Rainbows & Butterflies – What’s Your Homebrew Inspiration?

I love homebrewing, but it can also be a pain in the ass. Planning, cleaning, cleaning and more cleaning. As enjoyable as that sounds, I sometimes need a little motivation and inspiration to get things going.

Inspiration!

I normally don’t brew clones, so It’s rare when another beer gets me inspired. So I was surprised when my newest inspiration hit me, it was a beer….Well a photo of a beer.

While cruising my instagram feed, I found this post from my friend @_eima of this lavender, purplish beer from Tired Hands Brewing called Prismatic Sea. I made a note of the post so I could come back to do a little investigation. The beer is described as an IPA brewed with oats and Butterfly Pea flowers, using Hull Melon and Simcoe hops.

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Testing out the Butterfly Pea Flowers in a water
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The uncarbed version a little lighter

 

I looked on-line and even emailed the brewery to find out more about using the Pea Flower. Mostly tea recipes came up in my on line searches and the brewery never responded to my email. So I was basically on my own.

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Finished Beer

Rainbows & Butterflies

Robert French

Brew Method: All Grain
Style Name: Spice, Herb, or Vegetable Beer
Boil Time: 90 min
Batch Size: 4 gallons (fermenter volume)
Boil Size: 5.78 gallons
Boil Gravity: 1.037
Efficiency: 79% (brew house)

STATS:
Original Gravity: 1.054
Final Gravity: 1.012
ABV (standard): 5.5%
IBU (tinseth): 11.28
SRM (morey): 3.76

pH 5.28 Post Boil
pH 4.07 Post Fermentation

FERMENTABLES:
3.5 lb – American – White Wheat (50%)
3.5 lb – German – Pilsner (50%)

HOPS:
0.25 oz – Simcoe, Type: Pellet, AA: 13, Use: First Wort, IBU: 10.48
0.25 oz – Denali, Type: Pellet, AA: 13.9, Use: Boil for 1 min, IBU: 0.8
0.7 oz – Denali, Type: Pellet, AA: 13.9, Use: Dry Hop on day 7 for 5 days
2.0 oz – El Dorado, Type: Whole Leaf, AA: 15.2, Use: Dry Hop in keg

OTHER:
50 g  – Whole Butterfly Pea flowers (dried)

MASH GUIDELINES:
1) Temperature, Temp: 122 F, Hold for 20 min
2) Temperature, Temp: 154 F, Hold for 40 min
3) Fly Sparge, Temp: 168 F, for 60 min
Mash Thickness: 1.25 qt/lb

WATER:
909 Pale
Glacier Vending Reverse Osmosis
Gypsum 13.5 g
Calcium Chloride 5 g
Lactic Acid 7 mL
All added in the mash

YEAST:
Fermentis / Safale – American Ale Yeast US-05
Yeast Pitch Rate 1.15M cells / mL / °P
Starter: No
Form: Dry
Attenuation: 78%
Fermentation Temp: 68 F
After 3 days, allowed the temperature to rise, and topped out at 72 F

BATCH NOTES:
10/2/16 – Brew day
10/9/16 – Cold Crashed
10/14/26 – Kegged
10/14/16 – Added 50 g whole Butterfly Pea flower in the keg
10/14/16 – Added 2 oz whole leaf Galaxy hops in keg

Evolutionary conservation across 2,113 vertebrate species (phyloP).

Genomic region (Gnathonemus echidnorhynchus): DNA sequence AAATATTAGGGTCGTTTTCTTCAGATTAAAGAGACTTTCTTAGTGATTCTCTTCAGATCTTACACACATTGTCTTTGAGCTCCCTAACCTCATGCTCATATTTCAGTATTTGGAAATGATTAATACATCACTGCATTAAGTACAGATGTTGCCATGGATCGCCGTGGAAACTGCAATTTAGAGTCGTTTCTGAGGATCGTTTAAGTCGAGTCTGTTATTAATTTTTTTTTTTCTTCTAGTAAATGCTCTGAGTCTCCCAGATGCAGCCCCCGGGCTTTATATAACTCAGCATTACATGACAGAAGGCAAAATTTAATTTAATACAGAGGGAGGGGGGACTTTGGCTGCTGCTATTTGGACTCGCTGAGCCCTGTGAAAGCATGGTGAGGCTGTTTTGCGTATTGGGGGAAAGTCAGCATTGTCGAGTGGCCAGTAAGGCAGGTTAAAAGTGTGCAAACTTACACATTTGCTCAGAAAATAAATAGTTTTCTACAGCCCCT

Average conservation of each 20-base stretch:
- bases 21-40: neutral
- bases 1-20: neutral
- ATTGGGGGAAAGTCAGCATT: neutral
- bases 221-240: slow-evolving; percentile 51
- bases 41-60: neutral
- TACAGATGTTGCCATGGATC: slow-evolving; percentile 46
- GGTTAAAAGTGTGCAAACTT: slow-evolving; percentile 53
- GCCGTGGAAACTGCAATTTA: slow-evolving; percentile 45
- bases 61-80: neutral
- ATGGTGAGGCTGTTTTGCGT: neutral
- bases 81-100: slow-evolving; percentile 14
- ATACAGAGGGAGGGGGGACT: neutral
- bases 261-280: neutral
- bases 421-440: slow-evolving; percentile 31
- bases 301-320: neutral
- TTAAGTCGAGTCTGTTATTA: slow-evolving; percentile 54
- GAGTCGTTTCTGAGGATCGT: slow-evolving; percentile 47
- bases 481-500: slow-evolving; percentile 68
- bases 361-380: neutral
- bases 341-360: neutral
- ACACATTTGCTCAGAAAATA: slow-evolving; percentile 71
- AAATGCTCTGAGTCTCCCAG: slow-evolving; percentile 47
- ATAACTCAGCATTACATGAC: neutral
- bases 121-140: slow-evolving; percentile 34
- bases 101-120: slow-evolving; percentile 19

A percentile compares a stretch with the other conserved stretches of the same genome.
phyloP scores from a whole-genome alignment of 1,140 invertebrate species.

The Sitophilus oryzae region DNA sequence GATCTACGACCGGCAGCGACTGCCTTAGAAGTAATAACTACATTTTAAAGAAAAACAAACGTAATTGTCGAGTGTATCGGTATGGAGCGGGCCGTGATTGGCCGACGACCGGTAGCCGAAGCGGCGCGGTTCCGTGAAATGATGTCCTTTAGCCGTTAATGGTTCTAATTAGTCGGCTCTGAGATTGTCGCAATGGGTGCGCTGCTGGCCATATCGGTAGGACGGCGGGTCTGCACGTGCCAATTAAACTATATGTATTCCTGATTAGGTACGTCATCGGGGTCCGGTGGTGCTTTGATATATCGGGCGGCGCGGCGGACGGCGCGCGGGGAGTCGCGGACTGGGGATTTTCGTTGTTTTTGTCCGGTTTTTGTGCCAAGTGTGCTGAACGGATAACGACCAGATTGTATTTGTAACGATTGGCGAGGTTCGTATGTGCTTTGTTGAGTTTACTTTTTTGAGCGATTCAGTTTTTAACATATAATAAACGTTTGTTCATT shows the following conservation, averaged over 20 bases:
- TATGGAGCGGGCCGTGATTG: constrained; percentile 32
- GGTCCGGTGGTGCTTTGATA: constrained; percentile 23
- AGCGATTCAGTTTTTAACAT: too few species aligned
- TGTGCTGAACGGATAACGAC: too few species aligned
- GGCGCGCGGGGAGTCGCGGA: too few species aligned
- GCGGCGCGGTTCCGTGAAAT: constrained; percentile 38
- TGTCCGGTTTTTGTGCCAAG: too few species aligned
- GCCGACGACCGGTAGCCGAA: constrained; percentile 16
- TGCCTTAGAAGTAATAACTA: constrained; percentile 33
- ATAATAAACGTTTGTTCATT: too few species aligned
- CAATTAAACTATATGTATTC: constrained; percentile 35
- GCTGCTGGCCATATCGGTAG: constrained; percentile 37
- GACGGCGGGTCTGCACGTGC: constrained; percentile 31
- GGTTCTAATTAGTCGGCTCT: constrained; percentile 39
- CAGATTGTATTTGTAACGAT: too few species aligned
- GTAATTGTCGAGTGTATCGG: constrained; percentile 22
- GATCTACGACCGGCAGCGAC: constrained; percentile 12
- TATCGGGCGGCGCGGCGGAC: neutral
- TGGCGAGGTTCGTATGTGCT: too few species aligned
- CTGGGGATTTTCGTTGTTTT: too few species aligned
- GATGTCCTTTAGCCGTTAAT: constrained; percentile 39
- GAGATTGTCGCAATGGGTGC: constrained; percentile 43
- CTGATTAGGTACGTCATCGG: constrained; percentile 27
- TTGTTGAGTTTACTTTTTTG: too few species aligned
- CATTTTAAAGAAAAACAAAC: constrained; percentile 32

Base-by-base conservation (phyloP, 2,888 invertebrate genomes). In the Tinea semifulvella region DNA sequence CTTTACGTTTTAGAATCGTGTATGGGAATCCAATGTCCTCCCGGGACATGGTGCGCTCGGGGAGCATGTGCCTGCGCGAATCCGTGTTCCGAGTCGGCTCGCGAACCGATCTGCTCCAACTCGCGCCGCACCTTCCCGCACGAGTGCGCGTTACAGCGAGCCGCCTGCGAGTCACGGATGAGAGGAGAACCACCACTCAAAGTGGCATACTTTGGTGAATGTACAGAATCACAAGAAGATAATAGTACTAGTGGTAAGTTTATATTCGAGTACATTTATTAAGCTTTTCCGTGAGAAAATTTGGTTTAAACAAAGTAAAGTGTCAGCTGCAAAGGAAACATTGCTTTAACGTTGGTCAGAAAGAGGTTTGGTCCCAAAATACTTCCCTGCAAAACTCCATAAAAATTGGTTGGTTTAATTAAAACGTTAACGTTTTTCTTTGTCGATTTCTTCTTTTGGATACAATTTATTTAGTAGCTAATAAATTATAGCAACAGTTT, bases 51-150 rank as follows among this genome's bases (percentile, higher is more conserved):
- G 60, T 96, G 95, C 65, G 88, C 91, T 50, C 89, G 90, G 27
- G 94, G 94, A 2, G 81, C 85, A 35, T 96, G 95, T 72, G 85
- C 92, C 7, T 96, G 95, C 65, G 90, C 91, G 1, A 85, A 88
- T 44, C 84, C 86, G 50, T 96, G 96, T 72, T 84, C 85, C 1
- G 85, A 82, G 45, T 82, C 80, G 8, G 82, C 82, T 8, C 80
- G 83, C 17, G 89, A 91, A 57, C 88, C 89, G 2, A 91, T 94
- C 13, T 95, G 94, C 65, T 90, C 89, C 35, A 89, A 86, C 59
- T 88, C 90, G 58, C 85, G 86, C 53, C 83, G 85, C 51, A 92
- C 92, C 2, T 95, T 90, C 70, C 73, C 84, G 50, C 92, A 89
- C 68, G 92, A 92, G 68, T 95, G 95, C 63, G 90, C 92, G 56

TASTING NOTES:
Color – Purple to lavender to blue, it really depends on lighting. The head has the slightest purple tinge.

Aroma – Fruity citrus with hints of candy.

Taste – Soft bitterness up front. An easy drinking malt sweetness, but finishes dry with a slight lingering bitterness in back of your mouth.

Overall Impression – This drinks like a dry blonde ale. Some of the dryness might be due to the Butterfly Pea Flower, but it’s not enough to really worry about.

This might be more of a gimmick beer than a style. That being said, the color really throws you out of whack.  The beer looks sweet, like candy. The El Dorado hops also gives off that “candy like” hop aroma. The beer has some sweetness, but not worthy of the color. Would I brew it again? Not any time soon.  If I did, I would bump the IBUs to the mid 40’s.  It will be interesting to see how this beer ages in the keg. I will post updates if there are any significant changes.

Cheers!

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If You Homebrew, You Need A Post Brew Day Beer!

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Did someone say IPA!

I don’t always need a reason to hit up a local brewery, but I had a homebrew session planned and wanted to pick up a “To Go” can of a beer to end my brew day.

Kings Brewing in Rancho Cucamonga was my choice.

Southern California is a hot bed for new breweries, and the IE is no exception. No brewery I have found of late is doing as much with IPAs and hop forward beers as Kings Brewing in Rancho Cucamonga.

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Kings Brewing is located in a generic business park, like so many new breweries. They brew on a 6 bbl system and had an impressive 24 beers on tap on my last visit, with a promise of 2 more in the coming days. From of the 24 beers, 10 were either IPAs or DIPAs. The 6 beers I sampled this day covered the IPA style guidelines. From the P-Town Prince IPA, a West Coast IPA true to form. Major bitterness, crisp and finished extremely dry. A great example of what defines the West Coast IPA. To Juice Bomb a 6.7 ABV Vermont style IPA that was both juicy (by name) and cloudy. From my experience, Kings Juice Bomb was just a tad more bitter than it’s North/Eastern US counterparts.

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Whatever your go-to IPA style is, Kings brews it; hop forward – malt forward – big bitterness – heavy dry hopping. They even have a green tinged IPA named Game Changer, they choose not to share their secret ingredient.

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With the heavy IPA tap list you might think these guys were a one beer style brewery, but this is far from correct. One of the of the best beers I sampled was their Kings Brunch Stout. A 6% ABV Oatmeal Stout that had a massive chocolate milk in both flavor and aroma, but not overly sweet, very well done.

Over the past few months I’ve visited Kings Brewing 3 times, and each time impressed with the selection and quality of the beer.  The staff behind the bar is also great, friendly and provides quick service.

While Kings tap list is impressive right now, they got barrels. I don’t know the details, but from what I understand Kings will be rolling out barrel aged beers, both sour and bourbon.  Something to look forward to for sure.

Kings Brewing
8560 Vineyard Ave. #301
Rancho Cucamonga, CA

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Random Openings 003

Firestone Walker
2013 Sucaba Barley Wine